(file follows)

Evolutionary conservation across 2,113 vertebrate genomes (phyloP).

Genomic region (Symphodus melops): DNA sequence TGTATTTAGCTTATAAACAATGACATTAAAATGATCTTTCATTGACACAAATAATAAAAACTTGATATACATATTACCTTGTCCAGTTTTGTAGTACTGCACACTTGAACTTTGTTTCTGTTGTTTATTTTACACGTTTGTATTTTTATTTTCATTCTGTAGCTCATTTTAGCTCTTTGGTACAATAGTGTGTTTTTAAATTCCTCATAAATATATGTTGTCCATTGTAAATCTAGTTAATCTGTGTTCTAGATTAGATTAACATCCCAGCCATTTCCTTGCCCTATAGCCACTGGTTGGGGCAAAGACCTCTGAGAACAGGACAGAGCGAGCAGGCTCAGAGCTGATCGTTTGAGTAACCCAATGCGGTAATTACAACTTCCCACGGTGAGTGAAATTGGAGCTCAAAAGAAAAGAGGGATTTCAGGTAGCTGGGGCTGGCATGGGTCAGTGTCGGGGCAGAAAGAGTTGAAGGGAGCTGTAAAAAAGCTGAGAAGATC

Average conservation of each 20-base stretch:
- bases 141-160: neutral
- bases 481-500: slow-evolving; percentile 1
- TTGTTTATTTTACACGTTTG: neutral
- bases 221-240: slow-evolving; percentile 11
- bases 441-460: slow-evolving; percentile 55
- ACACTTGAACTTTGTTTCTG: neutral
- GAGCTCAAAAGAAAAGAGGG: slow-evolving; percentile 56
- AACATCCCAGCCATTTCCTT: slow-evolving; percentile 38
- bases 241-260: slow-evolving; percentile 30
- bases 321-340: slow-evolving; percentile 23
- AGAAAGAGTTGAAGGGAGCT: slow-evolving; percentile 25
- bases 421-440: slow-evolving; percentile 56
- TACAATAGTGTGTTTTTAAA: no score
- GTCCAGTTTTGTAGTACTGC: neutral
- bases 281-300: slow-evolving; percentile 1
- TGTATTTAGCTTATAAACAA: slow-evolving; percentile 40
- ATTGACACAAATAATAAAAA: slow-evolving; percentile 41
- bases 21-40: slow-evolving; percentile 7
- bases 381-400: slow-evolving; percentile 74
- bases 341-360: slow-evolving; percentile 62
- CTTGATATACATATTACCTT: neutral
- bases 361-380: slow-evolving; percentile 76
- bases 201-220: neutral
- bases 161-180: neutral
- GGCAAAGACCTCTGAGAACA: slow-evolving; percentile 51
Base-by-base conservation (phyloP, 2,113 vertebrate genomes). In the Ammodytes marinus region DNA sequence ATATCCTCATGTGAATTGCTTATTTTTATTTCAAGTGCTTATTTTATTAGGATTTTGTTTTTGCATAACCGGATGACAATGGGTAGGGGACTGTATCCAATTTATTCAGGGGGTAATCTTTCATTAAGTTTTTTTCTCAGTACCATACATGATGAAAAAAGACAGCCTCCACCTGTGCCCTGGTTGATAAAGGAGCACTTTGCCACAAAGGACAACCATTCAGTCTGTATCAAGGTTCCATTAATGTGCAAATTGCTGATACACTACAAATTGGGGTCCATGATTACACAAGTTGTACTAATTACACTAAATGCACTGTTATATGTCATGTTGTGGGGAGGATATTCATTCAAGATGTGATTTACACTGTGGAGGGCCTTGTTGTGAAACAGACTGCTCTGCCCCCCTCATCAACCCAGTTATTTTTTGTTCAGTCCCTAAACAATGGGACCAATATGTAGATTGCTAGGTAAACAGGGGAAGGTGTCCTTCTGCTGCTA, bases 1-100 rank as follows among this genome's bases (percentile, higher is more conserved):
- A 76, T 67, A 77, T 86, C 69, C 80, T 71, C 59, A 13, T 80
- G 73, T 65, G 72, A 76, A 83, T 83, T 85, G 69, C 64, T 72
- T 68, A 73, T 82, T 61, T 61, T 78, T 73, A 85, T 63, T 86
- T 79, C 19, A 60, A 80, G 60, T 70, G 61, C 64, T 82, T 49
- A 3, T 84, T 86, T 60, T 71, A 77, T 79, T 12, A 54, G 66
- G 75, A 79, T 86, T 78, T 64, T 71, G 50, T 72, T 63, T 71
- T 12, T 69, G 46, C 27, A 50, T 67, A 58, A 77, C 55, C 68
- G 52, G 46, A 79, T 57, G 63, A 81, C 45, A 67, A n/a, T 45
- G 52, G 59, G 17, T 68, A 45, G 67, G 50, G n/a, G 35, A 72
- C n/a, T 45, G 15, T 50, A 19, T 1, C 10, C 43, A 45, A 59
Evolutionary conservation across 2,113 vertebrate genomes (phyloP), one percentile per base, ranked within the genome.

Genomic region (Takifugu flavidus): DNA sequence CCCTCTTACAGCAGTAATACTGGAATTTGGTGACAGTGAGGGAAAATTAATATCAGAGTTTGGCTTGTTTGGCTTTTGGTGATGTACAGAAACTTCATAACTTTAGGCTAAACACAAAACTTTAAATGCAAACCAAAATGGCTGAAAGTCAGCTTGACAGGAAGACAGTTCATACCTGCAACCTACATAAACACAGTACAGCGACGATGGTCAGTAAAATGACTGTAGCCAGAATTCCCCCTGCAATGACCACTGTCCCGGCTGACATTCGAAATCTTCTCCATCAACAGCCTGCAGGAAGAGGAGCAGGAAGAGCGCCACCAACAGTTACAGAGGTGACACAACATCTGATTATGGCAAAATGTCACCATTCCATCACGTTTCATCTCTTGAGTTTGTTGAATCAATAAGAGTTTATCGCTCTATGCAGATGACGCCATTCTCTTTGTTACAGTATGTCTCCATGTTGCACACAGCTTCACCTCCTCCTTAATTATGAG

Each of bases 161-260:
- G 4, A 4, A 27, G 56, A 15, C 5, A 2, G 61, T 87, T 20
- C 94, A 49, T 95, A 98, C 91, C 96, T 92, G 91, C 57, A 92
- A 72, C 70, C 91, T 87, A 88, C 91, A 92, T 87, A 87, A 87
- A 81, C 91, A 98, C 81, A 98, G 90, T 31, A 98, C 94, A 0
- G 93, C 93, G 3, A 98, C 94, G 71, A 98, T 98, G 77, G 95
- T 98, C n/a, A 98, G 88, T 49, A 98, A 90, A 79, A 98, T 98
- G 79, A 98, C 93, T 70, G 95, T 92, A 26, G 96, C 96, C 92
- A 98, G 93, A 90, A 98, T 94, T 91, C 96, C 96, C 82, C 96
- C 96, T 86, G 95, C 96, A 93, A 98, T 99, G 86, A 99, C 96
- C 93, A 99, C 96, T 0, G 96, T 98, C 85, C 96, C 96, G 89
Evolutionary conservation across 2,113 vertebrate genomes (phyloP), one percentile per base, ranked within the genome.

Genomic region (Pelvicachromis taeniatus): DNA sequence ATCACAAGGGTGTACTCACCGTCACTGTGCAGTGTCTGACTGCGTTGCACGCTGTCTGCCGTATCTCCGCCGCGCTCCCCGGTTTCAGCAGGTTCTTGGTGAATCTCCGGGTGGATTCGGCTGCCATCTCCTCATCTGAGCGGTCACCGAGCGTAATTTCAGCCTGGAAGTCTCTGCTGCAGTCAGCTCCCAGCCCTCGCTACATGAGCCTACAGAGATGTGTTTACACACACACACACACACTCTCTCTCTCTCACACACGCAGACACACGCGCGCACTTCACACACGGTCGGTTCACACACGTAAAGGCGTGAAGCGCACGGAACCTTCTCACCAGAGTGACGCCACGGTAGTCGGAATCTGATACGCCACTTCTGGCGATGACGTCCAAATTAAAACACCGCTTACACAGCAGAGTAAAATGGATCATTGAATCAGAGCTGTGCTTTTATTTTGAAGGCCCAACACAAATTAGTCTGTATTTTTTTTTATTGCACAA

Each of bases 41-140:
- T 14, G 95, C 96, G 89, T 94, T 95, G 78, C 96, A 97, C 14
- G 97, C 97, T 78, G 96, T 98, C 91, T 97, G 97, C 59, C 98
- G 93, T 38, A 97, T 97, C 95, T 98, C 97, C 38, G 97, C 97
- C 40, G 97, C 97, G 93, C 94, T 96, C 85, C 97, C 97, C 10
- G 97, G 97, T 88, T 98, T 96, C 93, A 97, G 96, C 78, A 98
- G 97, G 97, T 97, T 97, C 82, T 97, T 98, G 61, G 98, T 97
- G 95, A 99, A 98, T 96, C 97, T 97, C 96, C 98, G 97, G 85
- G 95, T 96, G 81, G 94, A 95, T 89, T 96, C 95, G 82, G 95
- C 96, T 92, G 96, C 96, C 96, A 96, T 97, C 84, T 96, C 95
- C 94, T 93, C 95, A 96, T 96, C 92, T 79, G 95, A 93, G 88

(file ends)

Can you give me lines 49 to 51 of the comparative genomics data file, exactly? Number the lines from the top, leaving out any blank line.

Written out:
- G 79, A 98, C 93, T 70, G 95, T 92, A 26, G 96, C 96, C 92
- A 98, G 93, A 90, A 98, T 94, T 91, C 96, C 96, C 82, C 96
- C 96, T 86, G 95, C 96, A 93, A 98, T 99, G 86, A 99, C 96